Hepatitis C: A curable cause of chronic liver disease

The term “hepatitis” is used to describe a common form of liver injury. Hepatitis simply means “inflammation of the liver”. Hepatitis has a number of causes, including alcohol abuse, large doses of certain medicines, poisonous mushrooms, and viruses.

Hepatitis C is caused by a virus (Hepatitis C virus) that is spread from one person to another in blood and body fluids, such as by sharing IV drug needles and any other sharp objects, sex, or during pregnancy and delivery.

Chronic hepatitis C is the most common chronic liver disease and causes 8000 to 13,000 deaths each year among people who have developed advanced cirrhosis and complications related to cirrhosis.

When you are first exposed to the hepatitis C virus and become infected, you have “acute hepatitis C”. Most people have no symptoms of infection during this time.

In 70 to 80 per cent of people, the infection becomes chronic. The word “chronic” implies that the infection will be prolonged, or even lifelong, unless you get treatment that cures the infection.

Many people with chronic hepatitis C have no symptoms, even if there is serious liver damage. Of those who do develop symptoms, the most common symptom is fatigue. Other less common symptoms include nausea, lack of appetite, muscle or joint aches, weakness, and weight loss.

In most cases, hepatitis C lasts for many years. That can lead to scarring of the liver, called “cirrhosis.” Symptoms of cirrhosis include; swelling in the belly and legs, and fluid build-up in the lungs, bruising or bleeding easily, trouble taking in a full breath, feeling full in the belly, yellow eyes, confusion that can come on suddenly and can lead to coma or death.

One of the most feared complications of cirrhosis is the development of liver cancer (called hepatocellular carcinoma). About two per cent of people with cirrhosis (1 in 50) develop hepatocellular carcinoma each year. Therefore, the majority of people with cirrhosis due to hepatitis C will not develop hepatocellular carcinoma.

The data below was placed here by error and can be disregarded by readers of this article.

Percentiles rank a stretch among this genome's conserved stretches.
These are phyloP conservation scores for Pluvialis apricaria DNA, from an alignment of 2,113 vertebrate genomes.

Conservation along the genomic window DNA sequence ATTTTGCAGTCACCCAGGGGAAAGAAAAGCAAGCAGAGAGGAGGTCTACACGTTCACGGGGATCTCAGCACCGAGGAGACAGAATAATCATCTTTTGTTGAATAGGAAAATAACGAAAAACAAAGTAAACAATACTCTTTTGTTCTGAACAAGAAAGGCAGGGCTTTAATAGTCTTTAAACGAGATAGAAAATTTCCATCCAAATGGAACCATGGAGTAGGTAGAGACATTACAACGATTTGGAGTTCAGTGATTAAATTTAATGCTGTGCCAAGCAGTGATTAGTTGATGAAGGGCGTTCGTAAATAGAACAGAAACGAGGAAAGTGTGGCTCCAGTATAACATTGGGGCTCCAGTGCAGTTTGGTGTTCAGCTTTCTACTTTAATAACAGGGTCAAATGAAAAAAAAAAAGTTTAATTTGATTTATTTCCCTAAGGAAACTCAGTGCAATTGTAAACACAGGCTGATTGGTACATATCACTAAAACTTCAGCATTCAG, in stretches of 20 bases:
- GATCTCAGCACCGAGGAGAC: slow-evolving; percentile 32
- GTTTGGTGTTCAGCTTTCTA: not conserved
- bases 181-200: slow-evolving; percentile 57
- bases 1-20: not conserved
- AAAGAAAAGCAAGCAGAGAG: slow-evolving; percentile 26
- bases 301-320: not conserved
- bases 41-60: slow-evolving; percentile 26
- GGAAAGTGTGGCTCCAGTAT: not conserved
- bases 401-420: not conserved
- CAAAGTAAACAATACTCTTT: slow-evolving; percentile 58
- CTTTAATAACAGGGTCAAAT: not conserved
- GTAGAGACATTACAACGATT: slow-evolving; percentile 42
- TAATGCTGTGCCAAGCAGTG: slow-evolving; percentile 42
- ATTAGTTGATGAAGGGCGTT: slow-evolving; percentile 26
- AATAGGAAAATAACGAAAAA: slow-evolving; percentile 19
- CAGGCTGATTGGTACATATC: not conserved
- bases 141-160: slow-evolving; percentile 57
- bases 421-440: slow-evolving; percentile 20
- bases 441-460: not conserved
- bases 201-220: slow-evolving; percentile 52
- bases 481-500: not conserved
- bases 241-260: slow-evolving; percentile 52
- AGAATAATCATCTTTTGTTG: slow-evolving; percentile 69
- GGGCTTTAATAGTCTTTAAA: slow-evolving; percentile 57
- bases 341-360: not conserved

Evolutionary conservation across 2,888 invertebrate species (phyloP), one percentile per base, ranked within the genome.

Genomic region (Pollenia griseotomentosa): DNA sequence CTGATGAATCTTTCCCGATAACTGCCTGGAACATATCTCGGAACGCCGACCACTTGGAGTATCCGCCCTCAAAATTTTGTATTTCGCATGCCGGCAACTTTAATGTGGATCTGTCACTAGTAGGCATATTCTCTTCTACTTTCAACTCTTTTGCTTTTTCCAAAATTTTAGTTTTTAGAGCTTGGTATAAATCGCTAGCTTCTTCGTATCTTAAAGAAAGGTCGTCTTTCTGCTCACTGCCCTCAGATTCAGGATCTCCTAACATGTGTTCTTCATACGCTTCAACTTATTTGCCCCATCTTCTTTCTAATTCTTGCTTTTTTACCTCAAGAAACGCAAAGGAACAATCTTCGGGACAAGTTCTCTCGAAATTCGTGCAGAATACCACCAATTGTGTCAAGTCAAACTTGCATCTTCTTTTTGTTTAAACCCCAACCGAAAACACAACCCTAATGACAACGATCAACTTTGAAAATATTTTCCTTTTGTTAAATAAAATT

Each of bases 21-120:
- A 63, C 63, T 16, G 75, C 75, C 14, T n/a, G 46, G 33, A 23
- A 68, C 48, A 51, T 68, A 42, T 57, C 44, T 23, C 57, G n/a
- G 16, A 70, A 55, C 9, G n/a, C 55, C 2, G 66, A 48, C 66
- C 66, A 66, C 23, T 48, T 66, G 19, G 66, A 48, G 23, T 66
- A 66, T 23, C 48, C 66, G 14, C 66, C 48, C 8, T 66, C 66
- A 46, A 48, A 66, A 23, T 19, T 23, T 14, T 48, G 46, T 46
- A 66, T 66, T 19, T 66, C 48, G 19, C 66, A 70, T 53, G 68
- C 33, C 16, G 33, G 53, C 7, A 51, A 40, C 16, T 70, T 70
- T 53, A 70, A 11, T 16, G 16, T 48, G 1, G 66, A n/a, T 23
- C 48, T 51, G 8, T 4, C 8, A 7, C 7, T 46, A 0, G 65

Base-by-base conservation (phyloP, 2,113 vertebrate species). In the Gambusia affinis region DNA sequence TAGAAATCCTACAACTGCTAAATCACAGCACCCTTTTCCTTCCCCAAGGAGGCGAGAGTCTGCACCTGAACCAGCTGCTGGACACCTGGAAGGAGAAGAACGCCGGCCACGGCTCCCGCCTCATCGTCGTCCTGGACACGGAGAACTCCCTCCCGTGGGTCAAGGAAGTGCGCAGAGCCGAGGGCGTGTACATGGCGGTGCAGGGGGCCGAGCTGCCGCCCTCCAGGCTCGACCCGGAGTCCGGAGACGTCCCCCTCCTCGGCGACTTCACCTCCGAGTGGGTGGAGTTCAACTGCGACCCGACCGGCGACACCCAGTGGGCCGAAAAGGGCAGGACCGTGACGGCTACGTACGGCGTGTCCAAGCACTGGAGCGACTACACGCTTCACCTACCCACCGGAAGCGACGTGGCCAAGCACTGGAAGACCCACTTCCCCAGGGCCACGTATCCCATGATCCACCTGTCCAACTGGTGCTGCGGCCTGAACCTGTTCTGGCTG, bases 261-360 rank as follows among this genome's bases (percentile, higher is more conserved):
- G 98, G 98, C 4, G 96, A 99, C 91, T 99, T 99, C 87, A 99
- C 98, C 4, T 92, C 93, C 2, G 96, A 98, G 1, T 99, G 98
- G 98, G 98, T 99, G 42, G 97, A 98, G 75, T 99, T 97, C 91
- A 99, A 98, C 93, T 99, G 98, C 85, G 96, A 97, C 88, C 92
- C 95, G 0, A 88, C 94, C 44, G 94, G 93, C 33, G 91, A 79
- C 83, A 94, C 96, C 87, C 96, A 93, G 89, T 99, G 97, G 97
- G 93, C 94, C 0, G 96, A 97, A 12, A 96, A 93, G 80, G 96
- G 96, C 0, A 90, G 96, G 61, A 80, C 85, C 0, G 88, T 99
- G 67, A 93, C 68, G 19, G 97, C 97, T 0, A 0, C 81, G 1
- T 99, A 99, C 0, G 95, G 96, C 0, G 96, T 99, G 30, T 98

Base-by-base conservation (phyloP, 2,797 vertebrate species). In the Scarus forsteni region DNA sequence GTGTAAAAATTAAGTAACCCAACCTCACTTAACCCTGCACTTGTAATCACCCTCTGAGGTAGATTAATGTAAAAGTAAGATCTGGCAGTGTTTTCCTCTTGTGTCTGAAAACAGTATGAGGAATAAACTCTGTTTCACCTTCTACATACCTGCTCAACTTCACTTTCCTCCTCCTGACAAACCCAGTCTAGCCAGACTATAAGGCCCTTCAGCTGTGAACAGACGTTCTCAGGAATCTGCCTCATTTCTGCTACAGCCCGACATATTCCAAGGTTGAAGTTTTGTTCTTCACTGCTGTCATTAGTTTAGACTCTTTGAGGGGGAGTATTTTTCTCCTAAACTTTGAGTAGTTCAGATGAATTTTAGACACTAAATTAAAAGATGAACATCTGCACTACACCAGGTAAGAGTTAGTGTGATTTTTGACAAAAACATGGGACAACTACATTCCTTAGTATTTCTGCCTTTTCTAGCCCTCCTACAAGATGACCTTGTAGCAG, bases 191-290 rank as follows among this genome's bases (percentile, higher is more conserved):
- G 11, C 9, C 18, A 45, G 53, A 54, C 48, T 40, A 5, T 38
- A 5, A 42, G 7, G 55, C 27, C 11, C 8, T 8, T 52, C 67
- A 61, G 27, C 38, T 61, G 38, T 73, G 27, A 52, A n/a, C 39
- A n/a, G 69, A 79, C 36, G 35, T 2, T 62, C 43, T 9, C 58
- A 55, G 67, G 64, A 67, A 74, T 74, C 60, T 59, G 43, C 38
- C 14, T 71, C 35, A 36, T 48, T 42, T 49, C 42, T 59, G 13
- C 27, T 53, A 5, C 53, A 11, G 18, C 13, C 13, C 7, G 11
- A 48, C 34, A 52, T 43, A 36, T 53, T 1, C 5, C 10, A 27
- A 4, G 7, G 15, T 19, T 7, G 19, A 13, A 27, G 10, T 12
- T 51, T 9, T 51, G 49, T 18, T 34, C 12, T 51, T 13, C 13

Hepatitis C is diagnosed with a blood test. In most cases, a screening blood test (hepatitis C virus antibody) is done because you have one or more risk factors for the infection or during routine medical checkup.

If the screening test is positive for hepatitis C, further testing is performed to confirm that the virus is present. Results of these tests are used to guide treatment.

In some medical centres, a liver biopsy is done as an outpatient procedure and involves taking a tiny sample of the liver tissue and looking at it under a microscope. This is not required to diagnose hepatitis C, but is often performed if your doctor is planning to start hepatitis C treatment. Results of the biopsy can help to determine how much the disease has advanced and the long-term prognosis.

Hepatitis C is curable. The chance of being cured of hepatitis C depends in part on the type of hepatitis C virus and cure rates range from about 50% to about 80%. The goal of hepatitis C treatment is to prevent worsening of liver disease and to get rid of the virus. Treatment also largely depends on what type of hepatitis C one has. For most patients, treatments include two main medicines that fight the virus. One comes as a pill and the other as a shot. Some people might take both of these medicines. Treatment usually lasts six months to a year.

To determine if one is cured, they must wait six months after finishing treatment. Cure is defined as having no detectable levels of the virus for more than six months after stopping treatment. Follow-up studies of these people have shown no trace of the virus in the blood or liver for over 10 years

To avoid the risk of developing severe liver complications, one can take some measures such as; avoiding alcohol, getting vaccinated for hepatitis A, B, pneumonia, the flu, and other diseases. One should also ask their doctor before taking any over-the-counter pain medicines (these medicines can sometimes damage the liver), avoid marijuana and lose weight if overweight.

Dr Ian Shyaka , Resident in Surgery, 

Rwanda Military Hospital,

iangashugi@gmail.com

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